There is nothing contradictory in those set of beliefs. One might disagree with a particular statement, but there’s nothing contradictory within the set. In other words, one statement does not counter another statement within the set. A contradiction would look like this:

• A good God cannot coexist with evil.
• Evil exists.
• A good God exists.


A common mistake made by some Christians (e.g., C.S. Lewis) is their appeal to human free will. The argument goes something like this: “In order for the human will to be genuinely free, God must allow for the possibility of evil along with the possibility of good. Hence, God permits evil in order to secure the freedom of the human will.” To illustrate their point, some Christians often use the virtue of love. Love, they claim, is only love if the human agent also has the ability to choose hate. If all the human agent could do is love, then that would not be true love. And since God wanted genuine love (instead of robotic love), He had to give humans the optional reality of hate. Therefore, when humans choose to love God, they are freely shunning hate and the love is genuine.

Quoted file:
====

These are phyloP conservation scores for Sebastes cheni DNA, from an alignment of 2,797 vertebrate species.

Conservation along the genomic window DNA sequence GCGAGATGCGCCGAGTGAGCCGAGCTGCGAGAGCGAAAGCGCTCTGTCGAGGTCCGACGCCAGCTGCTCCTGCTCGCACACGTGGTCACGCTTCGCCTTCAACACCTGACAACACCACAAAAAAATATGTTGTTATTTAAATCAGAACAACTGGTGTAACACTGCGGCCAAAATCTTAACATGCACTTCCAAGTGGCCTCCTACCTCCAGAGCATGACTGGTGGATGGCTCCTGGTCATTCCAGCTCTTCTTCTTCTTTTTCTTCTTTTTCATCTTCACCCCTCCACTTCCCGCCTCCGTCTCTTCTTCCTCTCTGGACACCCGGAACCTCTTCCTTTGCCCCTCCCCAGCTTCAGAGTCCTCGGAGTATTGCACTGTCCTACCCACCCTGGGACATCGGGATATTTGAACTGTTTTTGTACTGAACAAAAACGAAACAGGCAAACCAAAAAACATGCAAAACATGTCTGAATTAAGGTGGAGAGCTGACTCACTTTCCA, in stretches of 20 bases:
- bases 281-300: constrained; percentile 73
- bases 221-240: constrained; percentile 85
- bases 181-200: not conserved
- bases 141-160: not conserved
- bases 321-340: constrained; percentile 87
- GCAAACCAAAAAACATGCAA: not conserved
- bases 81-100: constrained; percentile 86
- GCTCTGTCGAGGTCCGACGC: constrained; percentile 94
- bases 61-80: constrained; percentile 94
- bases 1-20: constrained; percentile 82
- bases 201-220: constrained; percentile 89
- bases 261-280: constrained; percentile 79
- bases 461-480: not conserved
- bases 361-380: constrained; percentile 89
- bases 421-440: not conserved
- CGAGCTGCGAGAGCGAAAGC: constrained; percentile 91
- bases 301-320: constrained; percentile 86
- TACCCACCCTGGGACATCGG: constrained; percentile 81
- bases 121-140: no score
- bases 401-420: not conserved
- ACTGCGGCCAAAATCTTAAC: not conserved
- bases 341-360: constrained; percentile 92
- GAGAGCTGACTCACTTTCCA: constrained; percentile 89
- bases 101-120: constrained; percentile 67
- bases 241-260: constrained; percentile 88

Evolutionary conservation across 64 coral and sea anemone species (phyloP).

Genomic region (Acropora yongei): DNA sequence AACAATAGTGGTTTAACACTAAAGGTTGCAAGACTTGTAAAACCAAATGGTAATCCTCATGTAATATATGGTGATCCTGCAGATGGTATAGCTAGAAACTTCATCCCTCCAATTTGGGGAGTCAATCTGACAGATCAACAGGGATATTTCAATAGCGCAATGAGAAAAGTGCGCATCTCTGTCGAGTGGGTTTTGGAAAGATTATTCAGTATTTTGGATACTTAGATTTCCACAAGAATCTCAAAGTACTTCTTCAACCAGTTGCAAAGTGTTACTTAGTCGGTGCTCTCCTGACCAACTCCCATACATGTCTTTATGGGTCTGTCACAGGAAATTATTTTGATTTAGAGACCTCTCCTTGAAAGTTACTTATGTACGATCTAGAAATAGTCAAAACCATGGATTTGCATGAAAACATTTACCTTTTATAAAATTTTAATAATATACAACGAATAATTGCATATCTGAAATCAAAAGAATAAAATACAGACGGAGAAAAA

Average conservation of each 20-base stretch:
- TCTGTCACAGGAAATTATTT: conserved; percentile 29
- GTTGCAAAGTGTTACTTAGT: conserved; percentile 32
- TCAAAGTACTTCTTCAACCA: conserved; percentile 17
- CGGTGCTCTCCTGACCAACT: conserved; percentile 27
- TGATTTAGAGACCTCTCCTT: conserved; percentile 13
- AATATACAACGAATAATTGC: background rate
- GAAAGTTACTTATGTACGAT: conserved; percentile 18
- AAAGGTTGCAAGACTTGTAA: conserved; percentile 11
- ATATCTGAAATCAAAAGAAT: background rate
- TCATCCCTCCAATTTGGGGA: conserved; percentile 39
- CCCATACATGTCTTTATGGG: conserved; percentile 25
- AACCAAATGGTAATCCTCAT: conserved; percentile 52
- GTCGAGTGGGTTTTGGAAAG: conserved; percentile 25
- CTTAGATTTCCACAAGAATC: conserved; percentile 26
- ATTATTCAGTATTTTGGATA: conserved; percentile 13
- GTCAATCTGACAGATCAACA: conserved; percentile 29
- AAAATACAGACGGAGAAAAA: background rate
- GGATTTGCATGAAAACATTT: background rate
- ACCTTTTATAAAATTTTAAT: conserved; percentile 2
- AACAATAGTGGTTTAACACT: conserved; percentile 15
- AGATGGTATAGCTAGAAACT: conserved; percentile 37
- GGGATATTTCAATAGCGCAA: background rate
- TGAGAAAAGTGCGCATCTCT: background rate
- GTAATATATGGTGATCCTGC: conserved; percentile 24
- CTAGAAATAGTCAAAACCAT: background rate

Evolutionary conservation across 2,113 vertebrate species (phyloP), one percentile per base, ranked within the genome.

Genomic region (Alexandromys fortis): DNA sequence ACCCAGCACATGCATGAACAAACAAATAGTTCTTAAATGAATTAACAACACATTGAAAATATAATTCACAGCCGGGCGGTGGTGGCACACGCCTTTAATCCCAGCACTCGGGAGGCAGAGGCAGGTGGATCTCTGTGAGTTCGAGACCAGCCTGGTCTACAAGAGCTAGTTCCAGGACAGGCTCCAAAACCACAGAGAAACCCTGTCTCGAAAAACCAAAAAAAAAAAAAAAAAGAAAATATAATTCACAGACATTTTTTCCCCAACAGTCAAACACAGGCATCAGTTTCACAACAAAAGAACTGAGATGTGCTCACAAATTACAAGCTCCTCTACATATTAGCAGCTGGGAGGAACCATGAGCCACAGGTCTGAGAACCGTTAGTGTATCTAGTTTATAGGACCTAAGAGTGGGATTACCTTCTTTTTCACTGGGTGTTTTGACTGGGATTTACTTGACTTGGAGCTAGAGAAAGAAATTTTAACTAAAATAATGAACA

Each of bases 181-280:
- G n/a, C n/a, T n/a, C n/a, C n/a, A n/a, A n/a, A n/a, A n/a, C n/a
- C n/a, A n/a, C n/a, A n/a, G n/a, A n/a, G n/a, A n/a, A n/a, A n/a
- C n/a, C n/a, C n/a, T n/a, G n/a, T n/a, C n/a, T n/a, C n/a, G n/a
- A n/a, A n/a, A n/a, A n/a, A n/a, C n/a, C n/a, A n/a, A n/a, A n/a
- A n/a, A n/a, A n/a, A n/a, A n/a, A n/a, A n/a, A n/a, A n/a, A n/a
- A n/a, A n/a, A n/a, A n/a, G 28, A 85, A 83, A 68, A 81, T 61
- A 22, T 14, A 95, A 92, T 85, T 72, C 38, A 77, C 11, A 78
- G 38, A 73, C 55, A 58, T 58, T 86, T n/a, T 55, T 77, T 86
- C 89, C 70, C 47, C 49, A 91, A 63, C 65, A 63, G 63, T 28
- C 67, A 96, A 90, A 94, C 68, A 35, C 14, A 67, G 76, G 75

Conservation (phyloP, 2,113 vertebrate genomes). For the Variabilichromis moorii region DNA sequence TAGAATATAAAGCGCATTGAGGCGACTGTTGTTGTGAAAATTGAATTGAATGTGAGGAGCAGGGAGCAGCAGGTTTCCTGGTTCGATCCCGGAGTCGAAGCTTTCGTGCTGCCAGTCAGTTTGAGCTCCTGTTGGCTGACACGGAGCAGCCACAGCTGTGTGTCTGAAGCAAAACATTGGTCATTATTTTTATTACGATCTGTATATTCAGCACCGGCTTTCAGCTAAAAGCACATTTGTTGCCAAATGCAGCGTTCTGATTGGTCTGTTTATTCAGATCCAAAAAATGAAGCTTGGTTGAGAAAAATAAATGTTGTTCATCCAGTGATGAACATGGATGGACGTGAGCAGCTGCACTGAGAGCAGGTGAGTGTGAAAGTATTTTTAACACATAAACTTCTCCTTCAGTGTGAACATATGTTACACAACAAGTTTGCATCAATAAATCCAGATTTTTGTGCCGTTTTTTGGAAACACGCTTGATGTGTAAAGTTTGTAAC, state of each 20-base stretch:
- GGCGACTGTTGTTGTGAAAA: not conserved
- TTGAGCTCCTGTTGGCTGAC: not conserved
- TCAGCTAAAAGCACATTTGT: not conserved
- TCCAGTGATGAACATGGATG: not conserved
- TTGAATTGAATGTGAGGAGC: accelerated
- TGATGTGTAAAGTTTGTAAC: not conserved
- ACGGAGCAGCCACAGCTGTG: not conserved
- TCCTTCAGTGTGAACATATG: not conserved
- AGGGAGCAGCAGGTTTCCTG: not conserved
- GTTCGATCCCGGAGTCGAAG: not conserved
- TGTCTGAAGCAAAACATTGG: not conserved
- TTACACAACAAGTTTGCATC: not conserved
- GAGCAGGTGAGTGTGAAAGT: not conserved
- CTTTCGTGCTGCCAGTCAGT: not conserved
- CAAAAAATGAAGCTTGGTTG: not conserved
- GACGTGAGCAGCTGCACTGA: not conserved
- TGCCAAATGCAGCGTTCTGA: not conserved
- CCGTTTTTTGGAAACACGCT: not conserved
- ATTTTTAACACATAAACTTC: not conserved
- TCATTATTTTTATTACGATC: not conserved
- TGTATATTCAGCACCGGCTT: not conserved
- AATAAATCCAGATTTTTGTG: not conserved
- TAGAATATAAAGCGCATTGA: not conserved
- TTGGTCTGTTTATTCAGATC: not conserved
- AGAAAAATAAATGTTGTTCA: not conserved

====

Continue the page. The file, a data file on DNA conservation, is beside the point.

There are three problems with this argument. First, the establishment of human free will is not God’s ultimate objective. Rather, God is always primarily seeking His own glory (Rom 9:16-17). Second, our decision to love God is not ultimately our choice (though it is a choice in a real sense). Rather, Scripture informs us that our decision to love God is a result of God’s work on our hearts. To put it another way, we love God because He makes us love Him: “And the LORD your God will circumcise your heart and the heart of your offspring, so that you will love the LORD your God with all your heart and with all your soul, that you may live” (Deut 30:6). Lastly, in heaven, there is no ability to choose evil (or hate). Heaven will contain neither evil nor the ability to commit evil (Rev 22:15). Yet, heaven also contains pure and undefiled love. Is that love, therefore, not real? No one would dare say that it’s not. In fact, the love in heaven is higher and more authentic than any love we know here on earth—and yet, there is no real option of choosing hate. Hence, we can conclusively say that the option to hate is not a necessary ingredient for love to be authentic.